NEW HANOVER COUNTY — After keeping Covid-19 at bay for most of 2020, the New Hanover County Detention Center is experiencing an outbreak among staff and inmates, according to data from the N.C. Department of Health and Human Services (NCDHHS).
According to Major Douglas Price of the New Hanover County Sheriff’s Office, there are 23 cases among inmates in one housing unit and another 10 cases in a second housing unit. It’s unclear how the outbreak began. NCDHHS reports also indicate at least 13 detention center staffers have contracted Covid-19 in recent weeks.
The NCDHHS defines an “outbreak” as two or more people living or working in a congregate setting testing positive for the virus within 28 days.
“It is pretty much impossible to 100% declare where an individual case came from,” Price said. “For the inmates, we try to do a 14-day quarantine protocol when they first come in.”
Price said the standard policy, quarantining new detainees for 14 days, is often interrupted because of space needs. The 72-cell building that holds new “remands” can quickly reach capacity, which means those individuals are sometimes cycled into other areas of the facility to accommodate the new inmates.
“Because of the rapid influx of inmates into the facility, you don’t always have the luxury of doing a full 14-day protocol,” Price said. “It could be staff brought it in; it could be somebody that was on one of those force-outs for the protocol brought it in; it could be a lot of different things.”
In March, the detention center nixed visitations and pared down staff to only those who were essential. By June, at least two detention officers had tested positive. A smaller outbreak was identified in September, Price said.
“We tried a lot of things with this new situation we were facing, involving multiple inmates that were positive, and we feel like we did a pretty good job minimizing it the best we can,” Price said.
New arrivals fill out a medical screening form with questions about possible Covid-19 symptoms and exposure, masks are automatically issued, and sanitization has ramped up. There are two “negative pressure rooms,” Price said, which “keep the air clean by sucking all the dirty air out of the top of the facility.”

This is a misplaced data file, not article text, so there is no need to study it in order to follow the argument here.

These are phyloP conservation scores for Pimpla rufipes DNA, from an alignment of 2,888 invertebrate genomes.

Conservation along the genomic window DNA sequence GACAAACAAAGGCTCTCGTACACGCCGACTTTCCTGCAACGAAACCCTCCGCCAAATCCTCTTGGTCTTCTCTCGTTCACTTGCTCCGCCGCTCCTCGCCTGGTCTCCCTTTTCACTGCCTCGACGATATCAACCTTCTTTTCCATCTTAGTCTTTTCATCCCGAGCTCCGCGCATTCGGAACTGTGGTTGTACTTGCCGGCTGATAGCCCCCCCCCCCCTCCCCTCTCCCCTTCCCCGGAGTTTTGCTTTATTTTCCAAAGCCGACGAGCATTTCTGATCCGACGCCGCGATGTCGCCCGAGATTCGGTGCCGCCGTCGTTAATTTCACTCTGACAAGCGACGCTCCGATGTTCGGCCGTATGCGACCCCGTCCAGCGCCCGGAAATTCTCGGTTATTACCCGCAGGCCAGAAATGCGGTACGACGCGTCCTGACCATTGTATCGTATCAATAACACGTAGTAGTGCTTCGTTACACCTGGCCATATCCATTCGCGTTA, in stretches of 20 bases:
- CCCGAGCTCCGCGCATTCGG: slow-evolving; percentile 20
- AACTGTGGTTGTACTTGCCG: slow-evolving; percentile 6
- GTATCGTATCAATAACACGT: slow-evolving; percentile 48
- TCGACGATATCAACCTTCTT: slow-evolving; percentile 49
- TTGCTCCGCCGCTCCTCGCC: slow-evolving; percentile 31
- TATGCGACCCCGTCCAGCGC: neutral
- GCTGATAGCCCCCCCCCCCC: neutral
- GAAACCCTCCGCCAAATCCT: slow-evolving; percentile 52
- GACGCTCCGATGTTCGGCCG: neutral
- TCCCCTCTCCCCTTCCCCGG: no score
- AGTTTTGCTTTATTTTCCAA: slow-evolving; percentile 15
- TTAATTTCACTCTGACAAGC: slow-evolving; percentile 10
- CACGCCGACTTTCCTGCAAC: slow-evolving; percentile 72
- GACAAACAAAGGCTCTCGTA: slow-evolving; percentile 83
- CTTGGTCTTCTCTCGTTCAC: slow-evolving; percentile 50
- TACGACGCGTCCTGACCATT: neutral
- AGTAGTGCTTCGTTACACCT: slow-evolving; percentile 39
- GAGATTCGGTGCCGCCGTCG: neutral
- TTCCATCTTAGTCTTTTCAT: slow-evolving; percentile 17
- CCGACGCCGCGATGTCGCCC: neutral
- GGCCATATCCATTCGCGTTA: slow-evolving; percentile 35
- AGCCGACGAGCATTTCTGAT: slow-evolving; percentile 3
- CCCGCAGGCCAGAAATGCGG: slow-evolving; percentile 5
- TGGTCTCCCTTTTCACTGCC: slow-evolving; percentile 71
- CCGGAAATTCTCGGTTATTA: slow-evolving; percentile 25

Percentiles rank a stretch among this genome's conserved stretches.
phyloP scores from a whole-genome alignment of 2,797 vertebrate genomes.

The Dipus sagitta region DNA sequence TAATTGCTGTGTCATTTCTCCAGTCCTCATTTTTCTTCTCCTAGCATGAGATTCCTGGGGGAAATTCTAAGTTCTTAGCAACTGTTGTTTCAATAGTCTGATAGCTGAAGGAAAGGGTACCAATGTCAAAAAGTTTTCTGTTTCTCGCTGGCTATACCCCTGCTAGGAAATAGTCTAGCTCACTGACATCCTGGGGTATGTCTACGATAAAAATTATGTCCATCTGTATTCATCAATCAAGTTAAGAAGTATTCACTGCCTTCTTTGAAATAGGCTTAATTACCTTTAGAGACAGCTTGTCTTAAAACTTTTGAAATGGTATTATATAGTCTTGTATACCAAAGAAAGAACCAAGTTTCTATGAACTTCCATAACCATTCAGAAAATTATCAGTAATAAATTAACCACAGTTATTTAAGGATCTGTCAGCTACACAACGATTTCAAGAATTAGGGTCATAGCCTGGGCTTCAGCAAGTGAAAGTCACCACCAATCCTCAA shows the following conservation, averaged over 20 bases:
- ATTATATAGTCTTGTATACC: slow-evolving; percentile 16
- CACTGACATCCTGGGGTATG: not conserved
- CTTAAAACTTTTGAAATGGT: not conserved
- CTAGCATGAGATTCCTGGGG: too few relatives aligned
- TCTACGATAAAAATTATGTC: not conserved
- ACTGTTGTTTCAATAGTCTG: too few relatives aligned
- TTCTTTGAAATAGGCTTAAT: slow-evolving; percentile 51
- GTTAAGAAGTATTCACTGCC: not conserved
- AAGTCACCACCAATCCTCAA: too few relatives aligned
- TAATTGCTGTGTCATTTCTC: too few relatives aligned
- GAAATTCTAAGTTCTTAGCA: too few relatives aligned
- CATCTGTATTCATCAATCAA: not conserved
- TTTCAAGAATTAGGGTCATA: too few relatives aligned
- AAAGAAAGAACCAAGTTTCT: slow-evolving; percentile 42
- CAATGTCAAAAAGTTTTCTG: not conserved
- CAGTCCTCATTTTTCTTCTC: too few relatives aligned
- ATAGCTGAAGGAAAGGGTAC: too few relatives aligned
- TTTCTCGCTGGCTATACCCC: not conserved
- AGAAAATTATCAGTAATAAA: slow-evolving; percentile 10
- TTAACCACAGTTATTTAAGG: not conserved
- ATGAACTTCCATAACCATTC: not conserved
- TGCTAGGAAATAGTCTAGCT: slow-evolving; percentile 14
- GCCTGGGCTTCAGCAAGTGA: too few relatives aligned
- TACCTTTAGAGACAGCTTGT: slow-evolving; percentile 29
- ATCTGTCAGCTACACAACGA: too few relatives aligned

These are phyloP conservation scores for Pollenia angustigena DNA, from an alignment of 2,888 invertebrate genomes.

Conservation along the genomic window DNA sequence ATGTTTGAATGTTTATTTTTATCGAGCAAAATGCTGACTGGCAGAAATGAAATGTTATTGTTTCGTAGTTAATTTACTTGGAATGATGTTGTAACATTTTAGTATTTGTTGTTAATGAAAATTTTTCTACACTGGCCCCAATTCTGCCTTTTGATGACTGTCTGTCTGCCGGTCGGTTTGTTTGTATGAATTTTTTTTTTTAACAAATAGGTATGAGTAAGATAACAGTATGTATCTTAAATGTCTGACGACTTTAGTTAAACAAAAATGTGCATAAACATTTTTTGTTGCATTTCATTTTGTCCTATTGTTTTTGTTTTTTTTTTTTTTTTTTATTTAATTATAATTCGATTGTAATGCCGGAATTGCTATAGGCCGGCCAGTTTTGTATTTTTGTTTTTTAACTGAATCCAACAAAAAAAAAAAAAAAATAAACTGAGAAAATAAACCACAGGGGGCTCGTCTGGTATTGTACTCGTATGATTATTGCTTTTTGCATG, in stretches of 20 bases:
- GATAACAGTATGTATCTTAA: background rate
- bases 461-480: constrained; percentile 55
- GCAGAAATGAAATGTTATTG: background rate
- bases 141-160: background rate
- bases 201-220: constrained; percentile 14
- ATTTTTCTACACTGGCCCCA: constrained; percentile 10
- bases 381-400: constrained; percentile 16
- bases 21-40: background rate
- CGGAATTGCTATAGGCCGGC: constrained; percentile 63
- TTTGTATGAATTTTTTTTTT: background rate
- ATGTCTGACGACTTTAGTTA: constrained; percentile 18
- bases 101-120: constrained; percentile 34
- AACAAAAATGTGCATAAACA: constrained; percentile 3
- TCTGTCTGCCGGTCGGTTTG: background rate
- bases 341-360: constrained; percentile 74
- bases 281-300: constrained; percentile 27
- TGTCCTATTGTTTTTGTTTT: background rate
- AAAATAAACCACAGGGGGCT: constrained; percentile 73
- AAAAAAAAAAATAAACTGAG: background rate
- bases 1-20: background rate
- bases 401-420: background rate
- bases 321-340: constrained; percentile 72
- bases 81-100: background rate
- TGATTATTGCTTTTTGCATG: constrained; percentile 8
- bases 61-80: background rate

Since space is limited in those areas, housing units can be transitioned into quarantine spaces if the number of positives in any given unit becomes overbearing.
Further, inmates can put in a “sick call,” Price said, effectively a request for medical attention.
“Based on their signs, their symptoms or their answers on the questionnaire, then we will make the determination to test them or not to test them,” he added.
According to the sheriff’s office website, 98 deputies and 71 detention officers work at the facility, as do nine members of a civilian support staff.
A judge ordered state prisons to test all inmates as part of a lawsuit challenging the constitutionality of conditions in June in an event that discovered a 2.1 positivity rate, and routine testing of prison staff began in December, according to Carolina Public Press.
A spokesperson for the N.C. Department of Public Safety, the institution in charge of the prison system, said the current statewide prison population of approximately 30,000 people have all been tested at least once.
“So far, more than 37,500 individual offenders have been tested for the virus since the pandemic began, and Prisons has conducted more than 85,000 separate COVID-19 tests on offenders,” the spokesperson wrote in an email. “Significantly, despite this several-fold increase in testing per population, the state prisons currently have a daily percent positive rate of 6-9 percent.”
Detention facilities, however, which are overseen by each county’s sheriff’s office, are not subject to stringent testing requirements.
Price said his gut feeling is that the ongoing outbreak is a result of an inmate being transferred out of the quarantine stage before 14 days had expired, which led to a contagious individual being exposed to other inmates.
“Because we were pushed into a reduction of our 14-day protocol, somebody slips through the cracks, because you can have asymptomatic people or you can have somebody that doesn’t start showing signs or symptoms as early as other people,” Price said.
Adding to the difficulty, detention centers are bound by law to accept all new remands unless a medical condition requires prior clearance from the hospital. Covid-19 is not included in the conditions requiring a hospital clearance, Price said. Even if a facility makes a good-faith effort to promote the medical welfare of its population, rogue inmates can still cause problems. Urinating and feces throwing are not unheard of.
“So many people are knocking on our door wanting to visit our lovely home,” Price said, “and we don’t have any ability to tell them not to, so we have to take some of those people that might be Covid-positive, and we have to move them down there with other inmates.”
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